An owner identifies a problem, finds a vet to visit, books an appointment with them, travels to the clinic, checks in at reception, waits in the waiting room, maybe has a nurse check over the animal before proceeding to a veterinary consultation, where they decide on next steps. The owner then pays at reception, and hopefully the vet follows-up on the issue.
While we can’t turn pets into robotic dinosaurs, there are clearly plenty of opportunities for digitisation here. From the initial discovery process and appointment booking to payment and follow-up.
And this stepwise approach, with digitisation extending it’s reach along the customer corridor, touchpoint by touchpoint, can turn what seemed to be a hard bed problem - an intractable barrier to digitisation- into a series of hot porridge problems - a matter of timing.
And taking our porridge to bed can even help address the fact that most the time it’s the wrong time. It strikes me that this is what Netflix did. HitPlay Media was founded in 1999 with the same mission as Netflix, to make video streaming a reality. HitPlay Media failed. And yet… Netflix was founded 2 years earlier and succeeded. The failure of HitPlay Media led Blockbuster executives and others to miscategorise the home video entertainment experience as a bed problem, with them famously passing on the opportunity to acquire Netflix for USD 50 million. However, while HitPlay Media were making their bed and lying in it - Netflix instead saw the same apparent bed problem as a series of porridge problems, and used this insight to take a bite by bite approach to digitisation - starting with mailing out DVDs and working their way towards 120 million people streaming video content worldwide.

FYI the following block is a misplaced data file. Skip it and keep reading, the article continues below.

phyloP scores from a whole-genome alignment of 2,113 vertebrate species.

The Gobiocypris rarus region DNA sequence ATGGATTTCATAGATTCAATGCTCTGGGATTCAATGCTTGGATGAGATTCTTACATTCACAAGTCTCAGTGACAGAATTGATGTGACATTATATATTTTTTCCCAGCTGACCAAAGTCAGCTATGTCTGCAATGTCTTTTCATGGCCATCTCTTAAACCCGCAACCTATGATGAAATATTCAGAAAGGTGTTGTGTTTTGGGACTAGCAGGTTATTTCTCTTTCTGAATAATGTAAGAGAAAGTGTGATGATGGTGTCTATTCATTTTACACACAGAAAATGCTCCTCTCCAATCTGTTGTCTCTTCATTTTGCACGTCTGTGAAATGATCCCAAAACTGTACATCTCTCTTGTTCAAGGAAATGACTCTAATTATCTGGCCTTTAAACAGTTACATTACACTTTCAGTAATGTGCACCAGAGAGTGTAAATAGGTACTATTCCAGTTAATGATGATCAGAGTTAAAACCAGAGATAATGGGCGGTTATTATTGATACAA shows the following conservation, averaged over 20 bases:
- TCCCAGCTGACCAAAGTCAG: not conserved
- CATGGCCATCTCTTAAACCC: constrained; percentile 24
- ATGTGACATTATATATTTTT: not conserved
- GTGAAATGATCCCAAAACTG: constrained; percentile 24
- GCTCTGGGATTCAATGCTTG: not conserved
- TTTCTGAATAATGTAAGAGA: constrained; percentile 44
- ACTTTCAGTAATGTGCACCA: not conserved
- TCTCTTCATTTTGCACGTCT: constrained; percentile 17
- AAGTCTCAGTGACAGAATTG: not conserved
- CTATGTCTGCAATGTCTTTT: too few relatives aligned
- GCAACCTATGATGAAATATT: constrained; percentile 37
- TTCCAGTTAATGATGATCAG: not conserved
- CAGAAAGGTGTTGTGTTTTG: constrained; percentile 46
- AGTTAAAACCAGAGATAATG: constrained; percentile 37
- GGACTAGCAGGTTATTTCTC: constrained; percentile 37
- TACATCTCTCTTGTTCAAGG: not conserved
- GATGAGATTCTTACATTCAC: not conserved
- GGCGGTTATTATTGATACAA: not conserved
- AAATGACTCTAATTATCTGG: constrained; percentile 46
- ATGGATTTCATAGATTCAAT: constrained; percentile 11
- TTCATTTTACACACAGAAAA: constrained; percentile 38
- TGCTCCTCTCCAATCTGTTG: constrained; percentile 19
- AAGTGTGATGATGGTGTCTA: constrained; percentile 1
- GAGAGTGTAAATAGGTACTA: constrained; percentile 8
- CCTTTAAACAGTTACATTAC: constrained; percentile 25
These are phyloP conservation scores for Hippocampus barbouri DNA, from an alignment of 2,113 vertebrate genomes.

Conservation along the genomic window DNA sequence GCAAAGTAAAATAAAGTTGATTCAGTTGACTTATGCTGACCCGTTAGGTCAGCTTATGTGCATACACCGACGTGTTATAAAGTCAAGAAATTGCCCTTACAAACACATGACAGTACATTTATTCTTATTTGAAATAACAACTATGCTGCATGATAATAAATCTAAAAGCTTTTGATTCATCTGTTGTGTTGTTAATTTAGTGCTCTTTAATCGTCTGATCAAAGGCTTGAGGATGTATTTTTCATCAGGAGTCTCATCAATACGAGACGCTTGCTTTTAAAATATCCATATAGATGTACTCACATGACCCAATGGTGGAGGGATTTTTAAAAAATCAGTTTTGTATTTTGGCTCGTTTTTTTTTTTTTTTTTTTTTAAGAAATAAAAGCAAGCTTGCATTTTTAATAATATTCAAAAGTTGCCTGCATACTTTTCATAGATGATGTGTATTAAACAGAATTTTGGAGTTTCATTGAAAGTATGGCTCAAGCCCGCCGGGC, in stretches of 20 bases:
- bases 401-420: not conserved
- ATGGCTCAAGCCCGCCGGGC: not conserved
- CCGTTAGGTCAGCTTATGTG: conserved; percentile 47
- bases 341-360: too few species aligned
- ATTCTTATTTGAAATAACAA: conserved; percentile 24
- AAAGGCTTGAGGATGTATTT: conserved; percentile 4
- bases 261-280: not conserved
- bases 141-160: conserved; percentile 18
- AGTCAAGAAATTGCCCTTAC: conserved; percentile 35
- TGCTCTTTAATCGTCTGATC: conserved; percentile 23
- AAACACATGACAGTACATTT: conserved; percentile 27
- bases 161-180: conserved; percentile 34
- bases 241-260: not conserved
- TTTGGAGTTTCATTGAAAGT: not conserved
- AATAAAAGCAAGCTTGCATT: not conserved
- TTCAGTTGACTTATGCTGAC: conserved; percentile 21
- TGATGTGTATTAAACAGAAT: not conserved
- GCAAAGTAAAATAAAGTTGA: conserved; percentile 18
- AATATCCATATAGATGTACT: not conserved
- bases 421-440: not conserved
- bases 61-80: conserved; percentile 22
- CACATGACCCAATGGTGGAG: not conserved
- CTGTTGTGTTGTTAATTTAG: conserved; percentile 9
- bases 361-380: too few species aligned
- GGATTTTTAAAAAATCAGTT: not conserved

And we’ve made some progress on this in the veterinary sector with most clinics now accepting they need to engage with the internet, and many more vets are engaging with the full range of email, SMS and push notifications for client follow-up and reminders.
But broadly the experience architecture still looks the same for different owners of different pets with different issues.
I’ve had owners go through all of that because they thought they found a worrying lump on their pet’s body, only to have me tell them that this is one of their cat’s nipples. But he’s a male cat they said. Yes, that’s right I said, subconsciously looking down at my own chest. Ah, they said, already struggling to bundle their cat back into it’s basket. It helps if you reverse them in. Needless to say this effortful experience wasn’t particularly value additive to the experience of pet ownership.
On the flipside, I’ve had owner bring in pets far too late in the disease course because of the stress, effort and practicality of bringing their sick pet in sooner - me telling them it’s too late isn’t value additive either.